Do you have a little one that just can’t get any relief from teething? When a teething ring to chew on just doesn’t get the job done, you may have to take some different steps to make sure your baby isn’t in too much pain.
It may seem easy to do a quick online search for holistic remedies and mom-approved tricks, but teething remedies should be recommended by a dentist to ensure they are safe for your baby. Luckily, we found some of the best teething remedies that dentists recommend.
The Symptoms Of Teething
Unsure if your baby is suffering from pain related to teething? A teething baby will typically exhibit these symptoms:
- Mild irritability
- Inability to sleep
- Lack of appetite
- Excessive drooling
- Swelling of the gums
Teething Quick Fixes To Avoid
It may be appealing to give your baby medical pain relievers. Not only is this usually unnecessary, but it could also be damaging to your baby’s health.
Acetaminophen, known commercially as Tylenol, has been linked to asthma in young children and administering a correct dosage for a small child can be difficult and risky. Ibuprofen, an alternative to acetaminophen, is only advised to be administered to a baby over six months of age. The FDA has not approved ibuprofen use for children under six months.
Teething is a very healthy and common occurrence in young children, and the pain is usually very mild and does not last long. The use of even mild painkillers is relatively unnecessary, unless advised by a doctor or dentist.
Teething gels are another popular choice among parents with particularly fussy teethers. However, dentistry professor Dr. William Wathen spoke against this in an interview with Health Day: “Many teething gels contain benzocaine. This ingredient can be harmful to babies if they swallow it, which is very likely if it’s on their gums.”
Some teething gels and medications may even contain the plant toxin belladonna, which the FDA staunchly warned against due to dangerous side effects.
The Best Teething Remedies Recommended By Dentists
These tried and true teething remedies are recommended by dentists all over the country. The American Academy of Pediatrics also approves these teething remedies as well.
Start with a teething ring.
This method of reducing teething pain is very common, and for good reason. It usually helps relieve baby teething pain substantially.
A firm teething ring can allow your baby to apply pressure to their gums, which will help provide relief and encourage those little teeth to pop through the gums. Make sure your teething ring is made from a firm rubber and isn’t flimsy.
Refrigerating your baby’s teething ring can also provide additional comfort and relief. Just don’t freeze it– chewing on a frozen teething ring can be harmful to your baby’s gums.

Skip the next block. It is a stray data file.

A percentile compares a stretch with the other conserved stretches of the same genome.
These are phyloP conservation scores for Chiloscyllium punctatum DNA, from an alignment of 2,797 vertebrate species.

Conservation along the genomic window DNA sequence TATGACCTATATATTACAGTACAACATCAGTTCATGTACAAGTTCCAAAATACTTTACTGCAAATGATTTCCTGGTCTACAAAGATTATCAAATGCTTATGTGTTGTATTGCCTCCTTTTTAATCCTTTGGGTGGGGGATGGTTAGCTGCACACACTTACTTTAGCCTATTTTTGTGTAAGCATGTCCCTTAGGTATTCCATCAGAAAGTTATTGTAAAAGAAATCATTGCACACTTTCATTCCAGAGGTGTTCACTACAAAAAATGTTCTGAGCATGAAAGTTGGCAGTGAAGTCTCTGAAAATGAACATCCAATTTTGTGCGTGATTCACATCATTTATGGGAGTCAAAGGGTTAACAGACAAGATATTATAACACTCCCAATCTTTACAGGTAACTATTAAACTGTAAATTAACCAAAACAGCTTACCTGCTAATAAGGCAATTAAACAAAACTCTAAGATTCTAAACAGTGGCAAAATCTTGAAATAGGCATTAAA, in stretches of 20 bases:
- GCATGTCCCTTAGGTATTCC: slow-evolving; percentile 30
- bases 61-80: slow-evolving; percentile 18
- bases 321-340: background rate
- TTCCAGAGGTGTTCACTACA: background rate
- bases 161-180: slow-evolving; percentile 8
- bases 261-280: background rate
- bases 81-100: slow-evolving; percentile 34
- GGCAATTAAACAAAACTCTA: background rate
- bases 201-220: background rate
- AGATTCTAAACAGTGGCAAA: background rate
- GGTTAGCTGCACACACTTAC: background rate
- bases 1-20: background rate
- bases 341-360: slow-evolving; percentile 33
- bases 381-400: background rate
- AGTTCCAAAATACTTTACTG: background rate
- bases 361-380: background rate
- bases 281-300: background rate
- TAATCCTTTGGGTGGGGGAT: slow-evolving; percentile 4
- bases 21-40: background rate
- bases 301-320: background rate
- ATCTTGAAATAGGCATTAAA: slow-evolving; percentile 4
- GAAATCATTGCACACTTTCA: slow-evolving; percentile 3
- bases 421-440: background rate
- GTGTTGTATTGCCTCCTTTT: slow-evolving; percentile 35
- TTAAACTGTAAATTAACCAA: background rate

Give your baby a gum massage.
If you don’t have a teething ring handy, you could always try giving your baby’s gums a good massage.
With a clean disinfected finger, gently rub your baby’s gums. Like we mentioned before, don’t opt for teething gels or topical medication. A gentle massage with your finger should help provide pressure to your baby’s gums and give them some relief. But watch your fingertips: your baby can accidentally bite you, and it might hurt!
Try a mesh feeder with cold foods.
If your baby is over six months of age or so, mesh feeders could be a good option.
Mesh feeders are small mesh bags attached to a ring. You can fill the bag with cool foods, such as fresh-out-of-the-fridge fruits.
Baby will chew on the mesh bag, allowing only soft and safe chunks of food to pass through the holes of the bag. This will not only help your baby get some teething relief, but it will also help them get used to new food.
Try a vibrating teething ring.
This relatively new option for teething babies is becoming very popular. Vibrating teething rings are just what they sound like– vibrating baby toys typically made from rubber that activates a gentle vibrating setting whenever your baby bites down on it.
Be sure the vibrating baby toy you choose is specifically designed for teething, just in case the materials aren’t fit to go into your baby’s mouth.
Try a baby toothbrush.
That’s right, baby toothbrushes are a thing! There are many brands out there that offer “baby’s first toothbrush” products that have extra soft bristles that gentle massage baby’s gums without being too abrasive.
It’s important to remember that baby toothbrushes should NOT be left alone with your baby, due to choking hazards. When your baby is fussing, try cradling them and holding the toothbrush near their mouth so they are inclined to chew.
The good old washcloth trick.
If you don’t want to buy an unnecessary amount of products for your child, the best dentist-approved do-it-yourself trick is to use a washcloth.
Take a clean washcloth and dip one of the corners in clean water. Chill the washcloth in the fridge, then give it to your baby folded up. The washcloth will act as a teething device that will help provide your baby with some relief. Best of all, it’s already in your cabinet!
Change up your bottles.
Teething pain can cause poor appetite in babies. If your baby is rejecting food, try changing their normal bottle with a new one.
Using a bottle to help relieve teething pain is also a great idea. Just make sure the bottle is filled with water when baby is using it for teething, as excess milk or formula around the gums can lead to premature tooth decay.
Take a trip to the dentist.
If none of these teething remedies seem to soothe your baby’s problem, it may be time to visit your family dentist.
Sometimes teething can be so severe that it can actually give your baby a fever. If nothing seems to help, a quality certified dentist can offer options to help relieve your baby’s pain.
Visiting us is also a good idea if you’re in need of more teething tips or dental care guidance for the whole family.